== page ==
Question 1 Suppose that a monopolist can sell units of a good to four consumers who demand at most one unit of the good. Producing an extra unit of the good costs $5 to the monopolist, and consumers A, B, C and D have a private valuation of $20, $16, $12 and $8, respectively. Suppose also that there is a fixed cost of $25 that is borne by the monopolist regardless of the volume of sales made (such fixed cost can be avoided if the monopolist shuts-down and chooses to produce nothing; think for example of heating or refrigeration of the building in which production takes place). Consumers A and D share the same observable features (e.g., age) and similarly for B and C:
Identify the optimal pricing strategies under Uniform Pricing, First Degree Price Discriminations, and Third Degree price Discriminations (Definitions below; use attached spreadsheet)
We consider the following ITEM PRICING problem. Consider a finite set of items owned by a single seller, who wishes to sell them to multiple prospective buyers. The seller can price each item individually, and the price of a set of items is simply the sum of the prices of the individual items in the set. The buyers arrive in a sequence, and each buyer has her own valuation function v(S), defined on every subset S of items. We assume that the valuation functions to be subadditive, which means that v(S) + v(T) ! v(S " T) for any pair of subsets S, T of items. For some results, we shall assume the valuations to be XOS, that is, they can be expressed as the maximum of several additive functions. If a buyer buys a subset S of items S, her utility is defined as her valuation v(S) of the set minus the price of the set S. Moreover, we assume the limited supply setting where a buyer can buy only yet unsold items. We assume that every buyer is selfish and rational, and thus always buy a subset of items that maximizes her utility. The strategy used by the seller in choosing the prices of the items is allowed to be randomized, and is referred to as a pricing strategy. The revenue obtained by the seller is the sum of the amounts paid by each buyer, and our goal is to design pricing strategies that maximize the expected revenue of the seller. This problem is made difficult by the fact that the seller has no knowledge of the valuation functions of the buyers, apart from the promise that they are subadditive. This is, for instance, in contrast to the Bayesian mechanism designs for revenue maximization, which assume that the valuation functions come from a known prior distribution. Optimal mechanisms, such as that given by Myerson , exist under this knowledge.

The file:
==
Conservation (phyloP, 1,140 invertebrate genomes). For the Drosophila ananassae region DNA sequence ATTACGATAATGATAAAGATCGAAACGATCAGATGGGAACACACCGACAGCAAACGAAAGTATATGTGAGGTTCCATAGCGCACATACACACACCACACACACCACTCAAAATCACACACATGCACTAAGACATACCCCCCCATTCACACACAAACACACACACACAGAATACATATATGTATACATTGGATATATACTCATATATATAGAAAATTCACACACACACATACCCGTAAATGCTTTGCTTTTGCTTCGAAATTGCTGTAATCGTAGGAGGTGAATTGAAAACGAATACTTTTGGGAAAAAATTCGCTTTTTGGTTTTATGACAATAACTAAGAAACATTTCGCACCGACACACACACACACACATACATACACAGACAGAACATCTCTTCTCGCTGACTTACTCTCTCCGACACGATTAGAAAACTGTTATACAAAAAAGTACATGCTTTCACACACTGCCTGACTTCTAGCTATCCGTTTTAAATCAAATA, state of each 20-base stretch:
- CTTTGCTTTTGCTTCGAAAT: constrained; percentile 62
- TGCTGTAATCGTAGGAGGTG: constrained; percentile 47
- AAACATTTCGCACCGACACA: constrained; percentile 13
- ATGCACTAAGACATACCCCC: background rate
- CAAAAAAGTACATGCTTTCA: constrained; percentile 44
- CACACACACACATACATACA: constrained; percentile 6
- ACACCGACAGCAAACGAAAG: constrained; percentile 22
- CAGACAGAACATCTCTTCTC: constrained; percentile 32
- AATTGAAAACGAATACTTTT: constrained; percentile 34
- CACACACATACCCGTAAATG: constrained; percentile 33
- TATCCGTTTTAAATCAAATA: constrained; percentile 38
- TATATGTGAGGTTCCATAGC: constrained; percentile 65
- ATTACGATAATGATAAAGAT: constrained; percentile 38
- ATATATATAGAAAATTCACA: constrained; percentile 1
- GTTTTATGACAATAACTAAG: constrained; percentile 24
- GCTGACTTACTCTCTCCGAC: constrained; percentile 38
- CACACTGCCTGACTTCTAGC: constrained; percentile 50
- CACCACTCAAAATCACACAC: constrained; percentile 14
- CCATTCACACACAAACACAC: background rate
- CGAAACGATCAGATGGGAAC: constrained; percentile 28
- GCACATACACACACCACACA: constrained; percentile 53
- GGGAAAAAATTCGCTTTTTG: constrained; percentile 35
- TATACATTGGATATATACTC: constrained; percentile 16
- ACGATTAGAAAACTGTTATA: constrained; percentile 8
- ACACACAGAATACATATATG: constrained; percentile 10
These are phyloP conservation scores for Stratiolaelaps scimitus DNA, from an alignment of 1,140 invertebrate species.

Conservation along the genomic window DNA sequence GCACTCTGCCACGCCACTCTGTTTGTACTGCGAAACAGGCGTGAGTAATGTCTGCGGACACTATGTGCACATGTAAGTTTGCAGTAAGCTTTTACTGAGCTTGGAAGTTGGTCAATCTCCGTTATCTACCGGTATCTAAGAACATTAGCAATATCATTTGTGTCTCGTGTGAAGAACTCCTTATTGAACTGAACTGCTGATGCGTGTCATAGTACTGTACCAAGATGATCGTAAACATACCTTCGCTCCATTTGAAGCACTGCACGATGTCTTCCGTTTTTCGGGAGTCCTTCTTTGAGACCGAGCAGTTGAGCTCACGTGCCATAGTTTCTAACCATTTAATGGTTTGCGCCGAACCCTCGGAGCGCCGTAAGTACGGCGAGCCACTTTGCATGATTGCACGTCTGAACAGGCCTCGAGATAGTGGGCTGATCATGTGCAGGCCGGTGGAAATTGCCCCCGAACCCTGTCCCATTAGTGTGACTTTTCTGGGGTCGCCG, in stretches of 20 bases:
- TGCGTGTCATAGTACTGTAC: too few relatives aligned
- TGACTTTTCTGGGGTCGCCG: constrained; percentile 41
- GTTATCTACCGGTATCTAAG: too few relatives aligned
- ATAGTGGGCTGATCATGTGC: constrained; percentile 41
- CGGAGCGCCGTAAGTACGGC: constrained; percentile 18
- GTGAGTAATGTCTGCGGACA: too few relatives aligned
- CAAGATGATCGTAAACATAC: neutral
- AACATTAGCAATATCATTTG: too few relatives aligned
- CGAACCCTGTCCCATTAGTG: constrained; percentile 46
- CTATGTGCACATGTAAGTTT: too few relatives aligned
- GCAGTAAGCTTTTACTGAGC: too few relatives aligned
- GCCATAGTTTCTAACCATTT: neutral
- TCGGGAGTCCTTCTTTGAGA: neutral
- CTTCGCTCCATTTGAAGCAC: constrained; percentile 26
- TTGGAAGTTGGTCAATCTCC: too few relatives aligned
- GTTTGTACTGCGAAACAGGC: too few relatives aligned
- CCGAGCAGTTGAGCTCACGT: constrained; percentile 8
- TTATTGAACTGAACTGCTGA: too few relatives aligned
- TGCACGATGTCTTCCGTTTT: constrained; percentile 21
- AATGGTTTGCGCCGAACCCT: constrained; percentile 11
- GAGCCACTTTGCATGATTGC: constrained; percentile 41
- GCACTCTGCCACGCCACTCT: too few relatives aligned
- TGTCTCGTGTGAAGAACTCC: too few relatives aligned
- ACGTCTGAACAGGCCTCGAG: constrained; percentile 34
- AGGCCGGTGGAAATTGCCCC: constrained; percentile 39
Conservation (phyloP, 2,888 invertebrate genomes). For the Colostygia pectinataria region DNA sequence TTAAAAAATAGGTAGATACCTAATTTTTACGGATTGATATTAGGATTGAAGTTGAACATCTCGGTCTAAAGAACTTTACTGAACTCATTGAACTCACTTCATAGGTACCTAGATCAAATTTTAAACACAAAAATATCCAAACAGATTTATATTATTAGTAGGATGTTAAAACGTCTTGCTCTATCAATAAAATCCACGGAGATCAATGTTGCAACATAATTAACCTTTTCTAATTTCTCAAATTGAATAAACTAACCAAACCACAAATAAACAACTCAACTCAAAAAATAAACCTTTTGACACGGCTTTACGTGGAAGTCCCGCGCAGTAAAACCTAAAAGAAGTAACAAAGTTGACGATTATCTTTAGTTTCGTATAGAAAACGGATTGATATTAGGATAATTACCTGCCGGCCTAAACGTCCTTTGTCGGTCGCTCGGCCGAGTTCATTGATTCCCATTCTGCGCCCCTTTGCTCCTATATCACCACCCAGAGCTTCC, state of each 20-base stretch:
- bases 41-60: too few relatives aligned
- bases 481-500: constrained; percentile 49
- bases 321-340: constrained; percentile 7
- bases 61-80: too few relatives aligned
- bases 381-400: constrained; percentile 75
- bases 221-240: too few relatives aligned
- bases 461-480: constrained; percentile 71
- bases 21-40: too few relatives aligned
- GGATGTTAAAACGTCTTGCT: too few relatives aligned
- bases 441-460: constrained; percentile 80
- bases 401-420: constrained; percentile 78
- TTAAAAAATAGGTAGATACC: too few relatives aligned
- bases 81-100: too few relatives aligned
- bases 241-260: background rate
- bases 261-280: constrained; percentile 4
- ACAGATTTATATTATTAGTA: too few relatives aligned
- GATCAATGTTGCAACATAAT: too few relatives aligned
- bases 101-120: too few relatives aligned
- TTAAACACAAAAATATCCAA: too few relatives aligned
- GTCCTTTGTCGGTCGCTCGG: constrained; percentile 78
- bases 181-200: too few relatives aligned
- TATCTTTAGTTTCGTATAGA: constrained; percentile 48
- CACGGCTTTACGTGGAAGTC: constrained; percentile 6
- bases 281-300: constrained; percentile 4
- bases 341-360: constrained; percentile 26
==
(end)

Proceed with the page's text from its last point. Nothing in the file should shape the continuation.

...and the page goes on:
Pricing Strategies: A uniform pricing strategy is one where at any point of time, all unsold items are assigned the same price. The seller may set prices on the items initially ...